Prior to departure, I had indicated that if we could work a flypast of Roberts Bank into the itinerary it would be a real treat. This didn't present a problem and thus became the first item on the agenda. We flew by the giant coal loading facility at approximately 1,000 feet, providing me with an excellent view. Four unit trains were occupying the nearly three mile long causeway that juts out into the Strait of Georgia. One, a CP drag, was unloading at the tandem car dumper located on the exterior loop track. The second, a BN coal train up from Washington state, and likely carrying coal from Wyoming's Powder River Basin, was preparing to unload on the interior loop at the single car dumper. The third and fourth trains, both CP, were waiting on the approach tracks east of the terminal area.

We continued south around Point Roberts and then flew across Boundary Bay to Colebrook, where BN's 9th Subdivision crosses the BCR's Port Subdivision to Roberts Bank. This is Centralized Traffic Control (CTC) territory with signals and switches controlled by the BCR dispatcher in North Vancouver. We proceeded north to a point along the Fraser River just east of CN's Thornton Yard where we made a left turn and followed the river bank to the airport. In the process I managed to get a look at the big CN facility, along with the "Hydro" operation located near the Queensborough Bridge. This was as close as I would get to either location during this whirlwind visit.

The scenery was equally awesome 25 years ago as Canadian Pacific FP7A 1400, a 1900-series 'B' unit and an 8500-series GP9 power Train No. 8, "Dominion", through the Kicking Horse River gorge on March 27, 1964. Photo by Peter Cox, collection of Bruce Chapman.

By 15:15 I was on the ground again making a dash down East Marine Drive to New Westminster intent on getting pictures of VIA No. 2 - "Canadian" - near Lake City on BN's double track mainline. My efforts were assisted by a CN transfer drag running ahead of the transcontinental as both trains proceeded east out of the downtown area. The freight, a solid block of covered hoppers in potash service was destined for interchange with CP Rail at the Cape Horn Exchange yard located next to the Fraser Mills industrial area, just east of New Westminster. VIA's trains enter the Westminster Subdivision just west of the yard before proceeding over to Port Coquitlam. The continuing delay permitted me to get around No. 2 for a second photo of the train at Mayfair, not far from Coquitlam. It was here that I was given a strange look by a private security guard as he passed in his car and proceeded up a lane off the Lougheed Highway. Moments later, as I finished making some notes and prepared to drive away, I noticed a sign which read "Forensic Psychiatric Institute". Let me tell you I didn't waste any time getting out of there. I drove over to Port Coquitlam and waited for VIA No. 4 near the small passenger shelter that's located at the west end of the bypass track that loops south of CP's sprawling freight terminal. It was almost dark when the eastbound "Super" made its appearance with CN SD40 5092 leading the way.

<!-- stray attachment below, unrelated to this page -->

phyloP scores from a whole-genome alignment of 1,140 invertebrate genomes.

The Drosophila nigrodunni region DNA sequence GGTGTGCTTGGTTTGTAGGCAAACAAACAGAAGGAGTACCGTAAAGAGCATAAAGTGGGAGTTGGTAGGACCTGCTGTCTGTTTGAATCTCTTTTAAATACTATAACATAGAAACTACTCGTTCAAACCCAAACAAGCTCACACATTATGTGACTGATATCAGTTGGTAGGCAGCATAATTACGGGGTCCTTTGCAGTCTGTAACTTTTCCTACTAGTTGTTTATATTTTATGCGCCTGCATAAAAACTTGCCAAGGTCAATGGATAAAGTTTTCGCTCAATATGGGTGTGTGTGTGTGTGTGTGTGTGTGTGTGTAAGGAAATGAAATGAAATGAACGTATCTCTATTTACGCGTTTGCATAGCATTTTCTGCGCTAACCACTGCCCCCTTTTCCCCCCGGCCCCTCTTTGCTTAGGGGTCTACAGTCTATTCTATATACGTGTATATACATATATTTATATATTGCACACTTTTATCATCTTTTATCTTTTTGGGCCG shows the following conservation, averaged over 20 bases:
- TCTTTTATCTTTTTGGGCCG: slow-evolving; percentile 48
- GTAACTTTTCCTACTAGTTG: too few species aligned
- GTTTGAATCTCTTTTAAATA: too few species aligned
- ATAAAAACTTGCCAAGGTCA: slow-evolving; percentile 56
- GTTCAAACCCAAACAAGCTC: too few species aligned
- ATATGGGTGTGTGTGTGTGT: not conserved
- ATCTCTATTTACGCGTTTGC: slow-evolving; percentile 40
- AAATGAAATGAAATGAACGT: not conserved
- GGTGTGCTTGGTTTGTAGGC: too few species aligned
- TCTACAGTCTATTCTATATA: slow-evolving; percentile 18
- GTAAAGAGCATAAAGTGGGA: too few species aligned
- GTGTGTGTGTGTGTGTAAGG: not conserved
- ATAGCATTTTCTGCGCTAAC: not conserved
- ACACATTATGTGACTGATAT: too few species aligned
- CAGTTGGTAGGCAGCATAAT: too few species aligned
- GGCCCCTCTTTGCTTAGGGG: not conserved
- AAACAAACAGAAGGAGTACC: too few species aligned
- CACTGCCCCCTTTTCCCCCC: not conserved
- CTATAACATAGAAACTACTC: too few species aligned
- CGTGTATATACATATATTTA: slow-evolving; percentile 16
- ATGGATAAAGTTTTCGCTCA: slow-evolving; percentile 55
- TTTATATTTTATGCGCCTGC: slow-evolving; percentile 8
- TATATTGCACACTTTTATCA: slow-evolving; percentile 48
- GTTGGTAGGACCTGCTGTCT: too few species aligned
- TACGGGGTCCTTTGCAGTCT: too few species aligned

A short time later, after getting a bite to eat, I arrived at the entrance to Port Coquitlam Yard. I drove up to the yard office and secured permission to take pictures around the main shop. As you would expect, a continuous stream of power was cycling in for servicing between assignments. Most units were SD40-2s (DRF-30s), however, a number of GP9u's (8200s) and a few GP35s were also present. Unique GP30 5001 made an appearance along with 6701, one of only six SW8s remaining on the roster. In all I saw about fifty units during my two hour visit. As I headed for the gate, after expressing my thanks to all concerned, I noticed the auxiliary, 250 ton crane 414651, ex-TH&B No. X-766, barely visible in the shadows. It was a long way from home too.

Returning to New Westminster around 21:00, I pulled up at the Burlington Northern station off Brunette Avenue. To the left of the station sat a pair of SW10s, Nos. 390 and 391. The plan initially was to go in and ask the operator for permission to photograph the power, then proceed over to the "Hydro" to finish the evening at their shop before it closed at 24:00. So much for plans. Two and a half hours later, I was still talking with a very congenial BN dispatcher. The former operator positions had been upgraded at some point prior to my visit, with the Canadian office at New Westminster run as a satellite operation of the main dispatching centre in Seattle.